West Virginia is at Texas, home against TCU, on the road at Oklahoma State and at home against Oklahoma.

I think the odds of West Virginia winning at Texas and at Oklahoma State are low, so my best guess is that West Virginia will be playing spoiler for Oklahoma's title chances on the final weekend of the regular season.

6. The Pac 12 is down to Washington State, which may actually finish 12-1 with that controversial Pac 12 officiating screw up at USC as their only blemish. 

The final four weeks of the season for Washington State: California, at Colorado, Arizona and Washington.

Given these three of these four games are at home and the road game is against Colorado, who just collapsed against Oregon State, I think there's a decent chance Washington State gets to 11-1 and advances to the title game. (The best bet is that Washington State would play against Utah in the Pac 12 title game.)

So what's the Pac 12's best route to the title game? They need for the Big 12 and Big Ten champ to finish with two losses. Then 12-1 Washington State would have a strong argument to slide into the playoff.

7. What about Notre Dame?

The Irish are sitting pretty right now but their November looks like this: at Northwestern, home against Florida State, home against Syracuse, and then finish on the road at USC.

The Irish will be substantial favorites in each of these games, but I wouldn't say any of the four are guaranteed wins. (Not even Florida State, which is far too talented to be as bad as they've played).

But here's the saving grace for Notre Dame, the Irish may not even need to win all four of these games. 11-1 is probably good enough, especially if Michigan wins the Big Ten, to get the Irish into the playoff.

8. So let's say that Alabama, Clemson and Notre Dame all lock up playoff spots, who gets the fourth spot?

Let's make it as tough as possible and also say that Oklahoma or West Virginia go 12-1 in the Big 12, Washington State goes 12-1 in the Pac 12, and Michigan or Ohio State goes 12-1 in the Big Ten.

Since everyone loves talking hypotheticals in playoff season I'll go ahead and rank each of these teams for you in the order they'd be selected for the playoff:

1. Michigan

2. Oklahoma

3. Ohio State

4. West Virginia

5. Washington State

9. What about UCF?

The only way I see Central Florida having a claim on a playoff spot would be if Alabama, Clemson and Notre Dame all finish undefeated -- or with one loss but win their leagues -- and every other team in college football has two losses.

But if it came down to a decision like this -- would the college football playoff committee rather have one seed Alabama play four seed UCF or two loss Michigan, Ohio State or Oklahoma?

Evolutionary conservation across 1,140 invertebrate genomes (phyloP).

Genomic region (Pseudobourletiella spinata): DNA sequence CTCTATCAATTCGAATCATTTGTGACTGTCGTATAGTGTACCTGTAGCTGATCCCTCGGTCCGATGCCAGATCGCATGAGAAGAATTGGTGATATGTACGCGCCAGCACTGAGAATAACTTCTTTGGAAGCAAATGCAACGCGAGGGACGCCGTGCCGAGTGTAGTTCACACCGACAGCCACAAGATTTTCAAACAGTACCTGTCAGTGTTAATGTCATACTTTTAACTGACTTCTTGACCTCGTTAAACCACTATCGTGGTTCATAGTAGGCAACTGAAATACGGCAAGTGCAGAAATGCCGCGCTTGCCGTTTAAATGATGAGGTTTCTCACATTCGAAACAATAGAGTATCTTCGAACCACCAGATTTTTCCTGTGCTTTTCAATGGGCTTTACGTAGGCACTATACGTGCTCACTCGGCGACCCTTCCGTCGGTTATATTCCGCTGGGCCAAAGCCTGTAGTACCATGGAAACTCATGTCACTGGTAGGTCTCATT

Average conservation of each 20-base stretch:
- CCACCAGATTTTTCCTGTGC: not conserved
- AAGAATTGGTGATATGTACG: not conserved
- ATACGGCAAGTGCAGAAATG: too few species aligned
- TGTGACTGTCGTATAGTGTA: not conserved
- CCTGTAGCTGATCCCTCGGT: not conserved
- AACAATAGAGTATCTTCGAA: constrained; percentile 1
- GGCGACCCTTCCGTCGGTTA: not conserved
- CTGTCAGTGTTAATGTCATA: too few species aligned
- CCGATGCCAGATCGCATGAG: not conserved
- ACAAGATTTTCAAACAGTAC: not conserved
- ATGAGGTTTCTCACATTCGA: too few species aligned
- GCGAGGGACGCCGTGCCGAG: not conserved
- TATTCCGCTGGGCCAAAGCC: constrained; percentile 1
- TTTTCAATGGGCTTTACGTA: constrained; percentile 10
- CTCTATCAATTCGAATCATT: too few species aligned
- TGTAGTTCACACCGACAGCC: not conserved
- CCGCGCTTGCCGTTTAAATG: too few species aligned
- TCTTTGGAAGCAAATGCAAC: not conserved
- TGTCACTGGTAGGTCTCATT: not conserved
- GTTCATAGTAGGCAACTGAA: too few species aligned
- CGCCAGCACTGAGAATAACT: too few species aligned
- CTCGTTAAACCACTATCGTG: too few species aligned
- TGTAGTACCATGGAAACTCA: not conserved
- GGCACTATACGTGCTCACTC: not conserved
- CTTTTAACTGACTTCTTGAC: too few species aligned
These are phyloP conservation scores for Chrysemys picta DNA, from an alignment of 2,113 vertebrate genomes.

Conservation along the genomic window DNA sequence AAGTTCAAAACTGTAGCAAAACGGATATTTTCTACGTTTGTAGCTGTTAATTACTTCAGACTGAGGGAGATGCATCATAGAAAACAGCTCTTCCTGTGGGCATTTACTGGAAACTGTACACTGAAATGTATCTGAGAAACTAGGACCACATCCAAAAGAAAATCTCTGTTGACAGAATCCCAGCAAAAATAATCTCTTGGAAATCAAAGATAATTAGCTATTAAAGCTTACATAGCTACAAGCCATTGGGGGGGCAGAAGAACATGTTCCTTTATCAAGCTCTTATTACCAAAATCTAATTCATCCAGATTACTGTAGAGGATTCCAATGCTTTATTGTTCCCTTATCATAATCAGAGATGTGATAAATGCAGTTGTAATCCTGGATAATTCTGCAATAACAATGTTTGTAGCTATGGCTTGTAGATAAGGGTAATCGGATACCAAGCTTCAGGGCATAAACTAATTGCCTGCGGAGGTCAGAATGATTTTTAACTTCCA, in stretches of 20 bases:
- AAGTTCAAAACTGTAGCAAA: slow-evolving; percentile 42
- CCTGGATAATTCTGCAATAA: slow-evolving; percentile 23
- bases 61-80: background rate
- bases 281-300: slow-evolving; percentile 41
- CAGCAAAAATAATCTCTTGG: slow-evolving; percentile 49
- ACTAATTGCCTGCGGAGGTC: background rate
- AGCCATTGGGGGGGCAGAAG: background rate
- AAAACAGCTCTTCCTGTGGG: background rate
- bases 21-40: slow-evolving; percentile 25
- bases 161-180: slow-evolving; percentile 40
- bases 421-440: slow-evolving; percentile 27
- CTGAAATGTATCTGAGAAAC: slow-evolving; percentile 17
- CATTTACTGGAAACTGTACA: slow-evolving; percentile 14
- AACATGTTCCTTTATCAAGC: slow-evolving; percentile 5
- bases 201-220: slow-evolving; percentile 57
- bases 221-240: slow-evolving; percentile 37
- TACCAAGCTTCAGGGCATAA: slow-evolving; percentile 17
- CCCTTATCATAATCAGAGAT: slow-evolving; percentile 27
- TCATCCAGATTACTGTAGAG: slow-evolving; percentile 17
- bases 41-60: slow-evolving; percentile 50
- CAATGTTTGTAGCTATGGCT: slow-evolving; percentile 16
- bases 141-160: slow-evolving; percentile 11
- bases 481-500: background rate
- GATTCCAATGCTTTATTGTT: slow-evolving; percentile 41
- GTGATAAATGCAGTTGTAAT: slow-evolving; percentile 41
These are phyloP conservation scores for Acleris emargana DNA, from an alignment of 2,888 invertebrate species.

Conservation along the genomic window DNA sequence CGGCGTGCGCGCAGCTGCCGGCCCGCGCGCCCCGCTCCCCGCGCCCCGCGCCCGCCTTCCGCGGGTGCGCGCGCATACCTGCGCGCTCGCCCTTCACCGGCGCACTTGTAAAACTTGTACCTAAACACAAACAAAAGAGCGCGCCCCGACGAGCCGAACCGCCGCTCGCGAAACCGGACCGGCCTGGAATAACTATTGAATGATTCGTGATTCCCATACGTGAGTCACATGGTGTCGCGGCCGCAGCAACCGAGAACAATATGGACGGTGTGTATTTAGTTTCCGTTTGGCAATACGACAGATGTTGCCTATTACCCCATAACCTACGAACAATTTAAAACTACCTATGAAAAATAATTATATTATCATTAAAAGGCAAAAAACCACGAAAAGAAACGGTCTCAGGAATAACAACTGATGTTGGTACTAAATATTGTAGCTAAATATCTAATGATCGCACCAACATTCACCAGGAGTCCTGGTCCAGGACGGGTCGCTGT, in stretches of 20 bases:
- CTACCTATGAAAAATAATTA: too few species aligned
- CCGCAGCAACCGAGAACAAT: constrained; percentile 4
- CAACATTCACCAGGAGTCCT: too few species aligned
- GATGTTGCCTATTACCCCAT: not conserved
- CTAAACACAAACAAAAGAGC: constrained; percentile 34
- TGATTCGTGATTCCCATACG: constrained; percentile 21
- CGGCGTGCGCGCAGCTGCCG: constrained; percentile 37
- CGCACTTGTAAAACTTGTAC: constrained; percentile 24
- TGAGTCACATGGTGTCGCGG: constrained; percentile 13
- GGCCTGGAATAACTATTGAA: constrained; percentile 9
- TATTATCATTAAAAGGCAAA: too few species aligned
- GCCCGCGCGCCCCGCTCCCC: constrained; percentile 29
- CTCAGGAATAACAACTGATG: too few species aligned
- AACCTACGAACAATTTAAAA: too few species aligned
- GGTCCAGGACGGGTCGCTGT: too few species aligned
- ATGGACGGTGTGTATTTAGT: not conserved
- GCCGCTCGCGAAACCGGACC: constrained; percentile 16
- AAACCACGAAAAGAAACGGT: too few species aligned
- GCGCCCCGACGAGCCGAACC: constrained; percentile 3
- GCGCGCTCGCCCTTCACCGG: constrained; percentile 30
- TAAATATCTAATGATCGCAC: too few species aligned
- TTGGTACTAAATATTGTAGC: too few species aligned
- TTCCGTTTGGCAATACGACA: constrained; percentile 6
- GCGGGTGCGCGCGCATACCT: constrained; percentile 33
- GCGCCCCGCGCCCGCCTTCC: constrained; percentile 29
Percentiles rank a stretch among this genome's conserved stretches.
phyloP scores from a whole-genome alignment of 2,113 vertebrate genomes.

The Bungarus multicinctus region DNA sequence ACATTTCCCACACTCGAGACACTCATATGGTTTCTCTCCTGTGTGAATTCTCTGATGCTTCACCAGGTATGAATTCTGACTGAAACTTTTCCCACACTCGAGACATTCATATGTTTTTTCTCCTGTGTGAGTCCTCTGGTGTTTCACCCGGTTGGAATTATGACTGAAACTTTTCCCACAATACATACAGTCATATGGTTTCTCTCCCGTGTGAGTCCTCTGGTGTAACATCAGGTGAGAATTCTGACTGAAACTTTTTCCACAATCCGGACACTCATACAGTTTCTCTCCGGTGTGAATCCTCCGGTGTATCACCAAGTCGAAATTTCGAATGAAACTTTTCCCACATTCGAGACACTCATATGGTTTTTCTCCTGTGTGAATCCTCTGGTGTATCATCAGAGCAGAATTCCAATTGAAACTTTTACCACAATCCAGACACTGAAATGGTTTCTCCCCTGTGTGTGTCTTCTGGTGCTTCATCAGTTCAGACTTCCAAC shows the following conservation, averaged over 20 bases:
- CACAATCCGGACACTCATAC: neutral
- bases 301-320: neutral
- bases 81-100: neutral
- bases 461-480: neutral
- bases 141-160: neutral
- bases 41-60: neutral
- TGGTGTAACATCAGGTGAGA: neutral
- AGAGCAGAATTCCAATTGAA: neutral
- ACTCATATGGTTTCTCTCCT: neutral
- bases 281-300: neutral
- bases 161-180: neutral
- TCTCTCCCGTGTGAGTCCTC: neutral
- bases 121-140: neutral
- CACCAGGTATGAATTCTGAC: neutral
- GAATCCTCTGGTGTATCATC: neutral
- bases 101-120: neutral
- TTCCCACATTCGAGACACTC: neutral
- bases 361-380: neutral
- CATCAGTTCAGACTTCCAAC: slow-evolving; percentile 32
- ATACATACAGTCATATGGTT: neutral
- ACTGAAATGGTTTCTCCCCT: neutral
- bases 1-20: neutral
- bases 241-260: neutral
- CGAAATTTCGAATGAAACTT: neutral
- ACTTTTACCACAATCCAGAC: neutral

This is a no brainer, right?

I just don't see any way UCF makes the playoff.

10. The Outkick National Top Ten

1. Alabama

2. Notre Dame

3. LSU

4. Clemson

5. Michigan

6. Georgia

7. Oklahoma

8. Central Florida

9. Washington State

10. Kentucky

11. SEC power rankings 1-14

1. Alabama

2. LSU

3. Georgia

4. Kentucky

5. Florida

6. Mississippi State

7. Texas A&M

8. South Carolina

9. Auburn

10. Vanderbilt

11. Missouri

12. Ole Miss

13. Tennessee

14. Arkansas

Written by
Clay Travis is the founder of the fastest growing national multimedia platform, OutKick, that produces and distributes engaging content across sports and pop culture to millions of fans across the country. OutKick was created by Travis in 2011 and sold to the Fox Corporation in 2021. One of the most electrifying and outspoken personalities in the industry, Travis hosts OutKick The Show where he provides his unfiltered opinion on the most compelling headlines throughout sports, culture, and politics. He also makes regular appearances on FOX News Media as a contributor providing analysis on a variety of subjects ranging from sports news to the cultural landscape. Throughout the college football season, Travis is on Big Noon Kickoff for Fox Sports breaking down the game and the latest storylines. Additionally, Travis serves as a co-host of The Clay Travis and Buck Sexton Show, a three-hour conservative radio talk program syndicated across Premiere Networks radio stations nationwide. Previously, he launched OutKick The Coverage on Fox Sports Radio that included interviews and listener interactions and was on Fox Sports Bet for four years. Additionally, Travis started an iHeartRadio Original Podcast called Wins & Losses that featured in-depth conversations with the biggest names in sports. Travis is a graduate of George Washington University as well as Vanderbilt Law School. Based in Nashville, he is the author of Dixieland Delight, On Rocky Top, and Republicans Buy Sneakers Too.